In the first abstract to be released at the symposium, "Emotional/psychological characteristics of women with triple-negative breast cancer: Do socioeconomic, demographic, and provider variables impact emotional change from diagnosis to post-treatment?" researchers concluded that women with TNBC experience greater fear, anxiety, and worry than women with non-TNBC subtypes at all points from diagnosis though post-treatment. While women with all breast cancer subtypes report a reduction in negative emotion over time from treatment to post-treatment, this change is less profound in TNBC women and appears to be driven nearly entirely by concern about the disease.

The marginal effect on change in fear with respect to income may reflect concerns about paying for care, and increased worry in women with small children may reflect concerns about prognosis. Most strikingly, cancer stage was the strongest modifier of emotional change: TNBC women at cancer stage >=2 showed the least decline in negative emotion compared to corresponding non-TNBC women. These data support the development of TNBC-specific interventions focused on these patients' emotional needs during and after treatment.

??The second abstract from the study, "Education and information preferences for women with triple-negative breast cancer: Should personal or medical demographic variables impact program tailoring?" found that compared to non-TNBC women, TNBC women had a significantly stronger preference for information tailored to breast cancer subtype (71% vs. 49%, p<0.001) and race/ethnicity (5% vs. 2%, p=0.002), and significantly lesser preference for tailoring based on cancer stage (43% vs. 47%, p=0.004) and living situation (15% vs. 25%, p<0.001). Living situation referred to whether the respondent was single, married, had children, was a student or was retired.?? Researchers concluded that healthcare providers, cancer centers and breast cancer organizations should consider developing education and information tailored to the needs of TNBC patients and survivors.

Living Beyond Breast Cancer will use the findings of its survey to expand and enhance the information and support programs it provides for people coping with TNBC in 2015 and beyond. In January, it will release a public summary of survey findings so healthcare professionals, advocates and others can apply LBBC's learnings to programs and services for people with triple-negative disease.??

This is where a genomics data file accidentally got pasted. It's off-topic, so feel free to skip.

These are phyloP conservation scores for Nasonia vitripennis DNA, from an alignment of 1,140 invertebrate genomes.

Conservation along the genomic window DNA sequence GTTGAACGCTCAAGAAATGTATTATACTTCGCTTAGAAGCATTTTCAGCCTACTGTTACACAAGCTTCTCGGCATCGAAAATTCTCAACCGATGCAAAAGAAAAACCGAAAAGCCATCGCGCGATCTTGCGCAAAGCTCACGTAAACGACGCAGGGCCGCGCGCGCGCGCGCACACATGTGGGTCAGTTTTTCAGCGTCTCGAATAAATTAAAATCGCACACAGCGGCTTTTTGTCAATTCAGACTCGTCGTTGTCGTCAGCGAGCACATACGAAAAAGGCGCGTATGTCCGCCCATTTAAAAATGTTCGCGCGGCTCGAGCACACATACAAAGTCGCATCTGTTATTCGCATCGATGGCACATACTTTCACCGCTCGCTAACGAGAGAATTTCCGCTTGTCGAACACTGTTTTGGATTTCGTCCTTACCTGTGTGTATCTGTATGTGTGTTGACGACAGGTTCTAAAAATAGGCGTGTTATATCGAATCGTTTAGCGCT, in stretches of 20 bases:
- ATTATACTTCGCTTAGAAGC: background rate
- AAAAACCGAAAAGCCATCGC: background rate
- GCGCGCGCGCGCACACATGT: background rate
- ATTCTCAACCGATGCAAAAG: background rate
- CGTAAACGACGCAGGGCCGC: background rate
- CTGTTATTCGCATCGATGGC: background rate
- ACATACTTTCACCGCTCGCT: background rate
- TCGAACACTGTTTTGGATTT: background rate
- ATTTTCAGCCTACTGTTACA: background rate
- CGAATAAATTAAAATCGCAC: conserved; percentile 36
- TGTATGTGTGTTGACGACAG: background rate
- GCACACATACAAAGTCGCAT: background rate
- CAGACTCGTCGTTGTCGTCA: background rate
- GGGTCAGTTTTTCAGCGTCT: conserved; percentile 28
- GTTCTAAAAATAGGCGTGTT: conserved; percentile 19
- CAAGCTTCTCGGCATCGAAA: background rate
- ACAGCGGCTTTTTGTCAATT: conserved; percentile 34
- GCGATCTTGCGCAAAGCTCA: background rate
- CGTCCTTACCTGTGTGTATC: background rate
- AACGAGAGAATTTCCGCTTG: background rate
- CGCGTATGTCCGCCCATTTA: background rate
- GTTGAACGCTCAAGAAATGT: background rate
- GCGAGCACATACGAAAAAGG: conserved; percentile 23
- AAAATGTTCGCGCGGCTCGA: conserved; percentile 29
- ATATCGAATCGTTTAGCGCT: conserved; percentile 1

Living Beyond Breast Cancer (LBBC) is a national nonprofit organization dedicated to connecting people with trusted breast cancer information and a community of support. LBBC addresses the current needs of people affected by breast cancer, whether they are newly diagnosed, in treatment, recovery or living with a history of or managing a metastatic form of the disease. Resources, including publications, webinars, and a peer Helpline, are developed in collaboration with the nation's leading oncologists, health professionals and ally organizations, and delivered by people who understand the physical and emotional complexities of breast cancer. LBBC offers its programs and services in a variety of printed and digital formats; most are free of charge.

For more information, visit

Winnie McCroy is the Women on the EDGE Editor, HIV/Health Editor, and Assistant Entertainment Editor for EDGE Media Network, handling all women's news, HIV health stories and theater reviews throughout the U.S. She has contributed to other publications, including The Village Voice, Gay City News, Chelsea Now and The Advocate, and lives in Brooklyn, New York.


Add New Comment

Comments on Facebook